Petz v. Voigt Brewery Co.

Decision Date29 March 1898
Citation74 N.W. 651,116 Mich. 418
CourtMichigan Supreme Court

Error to circuit court, Wayne county; Joseph W. Donovan, Judge.

Action by Sophia Petz against the Voigt Brewery Company, Limited for rent. Judgment for plaintiff for $685, and she brings error. Reversed, and new trial granted.

Keena &amp Lightner, for appellant.

Wilkinson & Post, for appellee.


Plaintiff is the owner of the premises in question. Edward W. Voigt had been in the brewing business in Detroit for many years, when in 1889, he organized the defendant corporation. In September, 1882, plaintiff leased the premises in question to Mr. Voigt personally, for the term of five years, "to be occupied for a restaurant and dwelling." The lessee covenanted that, during that term, he would "keep the said premises, and every part thereof, in as good repair, and, at the expiration of the term, yield and deliver up the same, in like condition as when taken reasonable use and wear thereof and damages by the elements excepted." There was the usual covenant for quiet possession on the part of the lessor, but there was no agreement by her to repair. On April 16, 1887, the parties to this lease executed a renewal lease for five years after the expiration of the first one; i. e. until October 1, 1892. The covenants in this second lease were the same as those above quoted from the first one. February 12, 1891, this second lease having been surrendered for its unexpired term, a new lease was given to the defendant for a term of 10 years from May, 1891; and this lease (being the one upon which this action is based) contained the same clauses as the two prior leases, as quoted above. The rental during the time covered by these leases varied from $2,500 per annum during the first years to $4,000 during the final years. From the time the lessee took possession of the premises, in 1882, until the trial of the cause, in 1897, Mr. Voigt (either for himself personally, or on behalf of the defendant) had the sole and exclusive possession of the whole of said premises, except during three months in 1896, when plaintiff was engaged in making repairs. Mr. Voigt furnished them for the tenants, as he desired, from time to time; and they were taken by the defendant from Mr. Voigt, under the new lease, in precisely the same condition as he had occupied and left them. Mr. Voigt made many changes in the building during his occupancy under the three leases. In August, 1896, plaintiff received notice, through her brother, Joseph Pulte, who managed her business affairs, from the building inspectors, that the side wall of the building was in an unsafe condition, due to its bulging out at the first and second floors, and that it must be repaired. None of the parties interested in the building had noticed this defect before this time. Mr. Pulte saw Mr. Voigt, and some conferences followed between them, resulting finally in an interview between Mr. Voigt and Mr. Lightner, on behalf of plaintiff, which was followed by certain correspondence. Plaintiff offered to make the needed repairs to the wall, but refused to allow anything off the rental during the time the repairs were being made. The keys were handed by defendant to plaintiff's attorneys on August 27, 1896, to make the repairs. On September 2d, Mr. Voigt spoke of not intending to pay rent while plaintiff was engaged in making repairs. At once plaintiff's attorneys returned the keys to Mr. Voigt, with the positive declaration that the repairing would be undertaken by plaintiff only on the understanding that all the rent would be paid by defendant under the lease. Defendant thereupon, acknowledging receipt of this letter, returned the keys to plaintiff's attorneys, and told them to go ahead with the repairs, and inclosed check for the month's rent which was then past due. The repairs were undertaken at once by plaintiff, and were done in a thorough manner, at an expense to plaintiff of about $2,500. The building was inspected by defendant's architect, and was accepted by him about December 1st, he receiving the keys on behalf of defendant. The building inspectors examined the building in December, and gave a certificate that it was in good condition. Defendant, by Mr. Voigt, took possession of the building, and entered upon extensive improvements, to fit it for a German restaurant. While at this work, his men found it necessary to support certain joists with a truss, and to put in supports. This was not in the part of the building which plaintiff had repaired. Defendant did not notify plaintiff of these defects, nor call upon her to repair them, but Mr. Voigt had them attended to himself, and he paid for these latter repairs. The action was brought by plaintiff to recover five months' rental, under the lease, from September, 1896, to January, 1897, which defendant has refused to pay, and interest thereon. The jury returned a verdict for plaintiff for two months' rent; and the plaintiff, claiming that she is entitled to the five months' rental, asks to review the questions decided against her on the trial.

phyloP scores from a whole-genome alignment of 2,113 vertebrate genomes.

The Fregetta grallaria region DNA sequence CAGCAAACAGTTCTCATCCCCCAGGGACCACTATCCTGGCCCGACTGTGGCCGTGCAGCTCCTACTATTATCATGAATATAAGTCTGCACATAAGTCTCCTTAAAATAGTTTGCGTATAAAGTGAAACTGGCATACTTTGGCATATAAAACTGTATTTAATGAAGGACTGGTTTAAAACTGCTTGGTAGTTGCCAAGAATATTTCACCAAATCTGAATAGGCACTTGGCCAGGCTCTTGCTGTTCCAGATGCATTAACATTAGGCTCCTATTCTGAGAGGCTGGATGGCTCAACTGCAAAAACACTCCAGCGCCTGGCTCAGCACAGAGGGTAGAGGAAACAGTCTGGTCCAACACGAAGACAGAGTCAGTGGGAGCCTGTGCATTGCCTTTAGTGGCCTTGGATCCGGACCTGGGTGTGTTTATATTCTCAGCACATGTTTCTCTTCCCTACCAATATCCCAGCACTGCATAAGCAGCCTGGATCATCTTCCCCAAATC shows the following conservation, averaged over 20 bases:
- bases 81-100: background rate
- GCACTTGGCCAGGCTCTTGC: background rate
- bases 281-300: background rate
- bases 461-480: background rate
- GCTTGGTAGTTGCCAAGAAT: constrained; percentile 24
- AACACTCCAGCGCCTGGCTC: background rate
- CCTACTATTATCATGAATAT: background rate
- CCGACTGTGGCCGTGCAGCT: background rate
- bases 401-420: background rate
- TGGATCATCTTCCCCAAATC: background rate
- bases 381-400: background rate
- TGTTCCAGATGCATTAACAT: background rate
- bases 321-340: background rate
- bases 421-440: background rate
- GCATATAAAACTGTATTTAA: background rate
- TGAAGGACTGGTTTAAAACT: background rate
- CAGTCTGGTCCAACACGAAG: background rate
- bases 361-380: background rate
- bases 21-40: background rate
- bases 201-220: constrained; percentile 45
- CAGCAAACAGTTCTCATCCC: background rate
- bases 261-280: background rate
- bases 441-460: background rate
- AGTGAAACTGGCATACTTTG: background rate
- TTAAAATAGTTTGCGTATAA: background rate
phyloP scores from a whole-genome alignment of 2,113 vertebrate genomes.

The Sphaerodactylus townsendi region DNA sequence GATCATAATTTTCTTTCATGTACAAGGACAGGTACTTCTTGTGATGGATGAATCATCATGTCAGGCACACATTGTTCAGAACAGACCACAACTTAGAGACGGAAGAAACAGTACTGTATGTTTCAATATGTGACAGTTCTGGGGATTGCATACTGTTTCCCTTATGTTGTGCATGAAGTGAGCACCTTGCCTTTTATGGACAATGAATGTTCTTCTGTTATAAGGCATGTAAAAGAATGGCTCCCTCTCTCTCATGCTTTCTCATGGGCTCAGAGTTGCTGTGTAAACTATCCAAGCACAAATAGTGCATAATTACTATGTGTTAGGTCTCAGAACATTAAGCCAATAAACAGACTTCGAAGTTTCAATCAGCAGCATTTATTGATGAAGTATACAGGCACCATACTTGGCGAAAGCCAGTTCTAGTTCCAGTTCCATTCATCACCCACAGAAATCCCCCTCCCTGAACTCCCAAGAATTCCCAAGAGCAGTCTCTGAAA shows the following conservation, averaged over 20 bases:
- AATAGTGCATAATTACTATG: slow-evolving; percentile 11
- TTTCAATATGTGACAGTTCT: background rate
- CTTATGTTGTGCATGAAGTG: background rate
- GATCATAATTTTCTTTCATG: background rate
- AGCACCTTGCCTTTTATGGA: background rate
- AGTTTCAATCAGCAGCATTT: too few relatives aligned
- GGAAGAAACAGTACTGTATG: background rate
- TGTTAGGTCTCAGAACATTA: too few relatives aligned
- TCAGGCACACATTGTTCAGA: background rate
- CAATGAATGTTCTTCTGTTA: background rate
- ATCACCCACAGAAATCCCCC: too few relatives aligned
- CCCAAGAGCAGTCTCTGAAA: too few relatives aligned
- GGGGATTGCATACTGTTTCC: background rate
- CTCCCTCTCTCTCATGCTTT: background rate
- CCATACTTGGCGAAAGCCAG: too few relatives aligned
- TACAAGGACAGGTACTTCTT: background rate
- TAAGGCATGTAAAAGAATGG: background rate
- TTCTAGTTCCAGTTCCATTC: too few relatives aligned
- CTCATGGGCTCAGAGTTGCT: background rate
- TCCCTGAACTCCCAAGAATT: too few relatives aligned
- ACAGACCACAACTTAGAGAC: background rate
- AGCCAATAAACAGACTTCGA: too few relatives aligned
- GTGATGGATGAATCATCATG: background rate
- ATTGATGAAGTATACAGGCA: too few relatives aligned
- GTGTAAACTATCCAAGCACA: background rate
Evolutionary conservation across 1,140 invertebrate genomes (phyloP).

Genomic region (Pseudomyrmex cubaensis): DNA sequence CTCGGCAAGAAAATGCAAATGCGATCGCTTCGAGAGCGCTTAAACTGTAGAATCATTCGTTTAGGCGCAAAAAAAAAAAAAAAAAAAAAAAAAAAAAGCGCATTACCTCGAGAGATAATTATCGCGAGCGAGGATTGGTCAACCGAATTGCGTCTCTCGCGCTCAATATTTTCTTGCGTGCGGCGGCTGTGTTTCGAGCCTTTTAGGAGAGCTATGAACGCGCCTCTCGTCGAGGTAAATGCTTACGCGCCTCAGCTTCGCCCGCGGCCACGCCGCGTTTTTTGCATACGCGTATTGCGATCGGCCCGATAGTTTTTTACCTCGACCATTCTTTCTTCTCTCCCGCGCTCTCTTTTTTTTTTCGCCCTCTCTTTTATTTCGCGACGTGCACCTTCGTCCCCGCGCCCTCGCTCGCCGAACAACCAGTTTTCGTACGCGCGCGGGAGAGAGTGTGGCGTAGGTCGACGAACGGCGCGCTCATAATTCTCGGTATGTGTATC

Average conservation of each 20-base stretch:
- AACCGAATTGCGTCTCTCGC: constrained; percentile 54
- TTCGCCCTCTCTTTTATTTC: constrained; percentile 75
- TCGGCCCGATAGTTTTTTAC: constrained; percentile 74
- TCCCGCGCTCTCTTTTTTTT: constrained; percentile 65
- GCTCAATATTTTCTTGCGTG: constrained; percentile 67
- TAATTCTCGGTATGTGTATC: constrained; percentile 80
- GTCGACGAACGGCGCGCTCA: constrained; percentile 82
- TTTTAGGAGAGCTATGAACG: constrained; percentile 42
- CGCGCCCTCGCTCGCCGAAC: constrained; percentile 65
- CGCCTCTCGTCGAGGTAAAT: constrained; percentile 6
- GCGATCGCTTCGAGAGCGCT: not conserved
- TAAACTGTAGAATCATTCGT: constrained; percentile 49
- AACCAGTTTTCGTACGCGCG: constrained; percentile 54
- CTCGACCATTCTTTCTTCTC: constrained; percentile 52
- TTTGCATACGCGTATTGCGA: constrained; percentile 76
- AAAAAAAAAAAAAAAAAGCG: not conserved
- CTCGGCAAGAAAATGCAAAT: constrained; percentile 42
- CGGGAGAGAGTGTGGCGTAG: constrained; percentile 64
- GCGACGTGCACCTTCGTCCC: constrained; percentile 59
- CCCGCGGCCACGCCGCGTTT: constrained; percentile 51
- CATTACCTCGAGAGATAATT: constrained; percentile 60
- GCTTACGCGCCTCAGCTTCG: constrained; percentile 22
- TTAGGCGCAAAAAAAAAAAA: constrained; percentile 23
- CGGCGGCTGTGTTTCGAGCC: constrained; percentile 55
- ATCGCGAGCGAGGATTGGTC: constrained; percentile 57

At the close of the testimony, the court submitted to the jury the following special questions: "(1) Did the plaintiff take such control of the premises, to rebuild the wall and repair the building, as to exclude the defendant thereby from possession during the repair? (2) Were the premises unfit to occupy during such rebuilding and repairs? (3) Were the defects that required curing by rebuilding of the walls and any piers made necessary by the uses or changes of the building during the time that these tenants had control? (4) Did the defendant, during its possession under this lease, remove any columns or partitions, and weaken the building, so as to cause the defects complained of that required repairs?" Questions 1, 2, and 3 were answered by the jury in the affirmative, and question 4 in the negative, and verdict was rendered in favor of plaintiff for $685, which was for two months' rent.

Plaintiff contends: (1) That she was not legally required to make the repairs, and that doing the work she did at defendant's request does not constitute an implied covenant that she would make the repairs, and is no excuse for refusal to pay the rent stipulated. (2) That, admitting plaintiff was bound to make the repairs, defendant must pay the rent stipulated in the lease, provided the repairs were made with reasonable speed and care, and that it is shown this was done. (3) That the repairs were made necessary by the improper use of the building...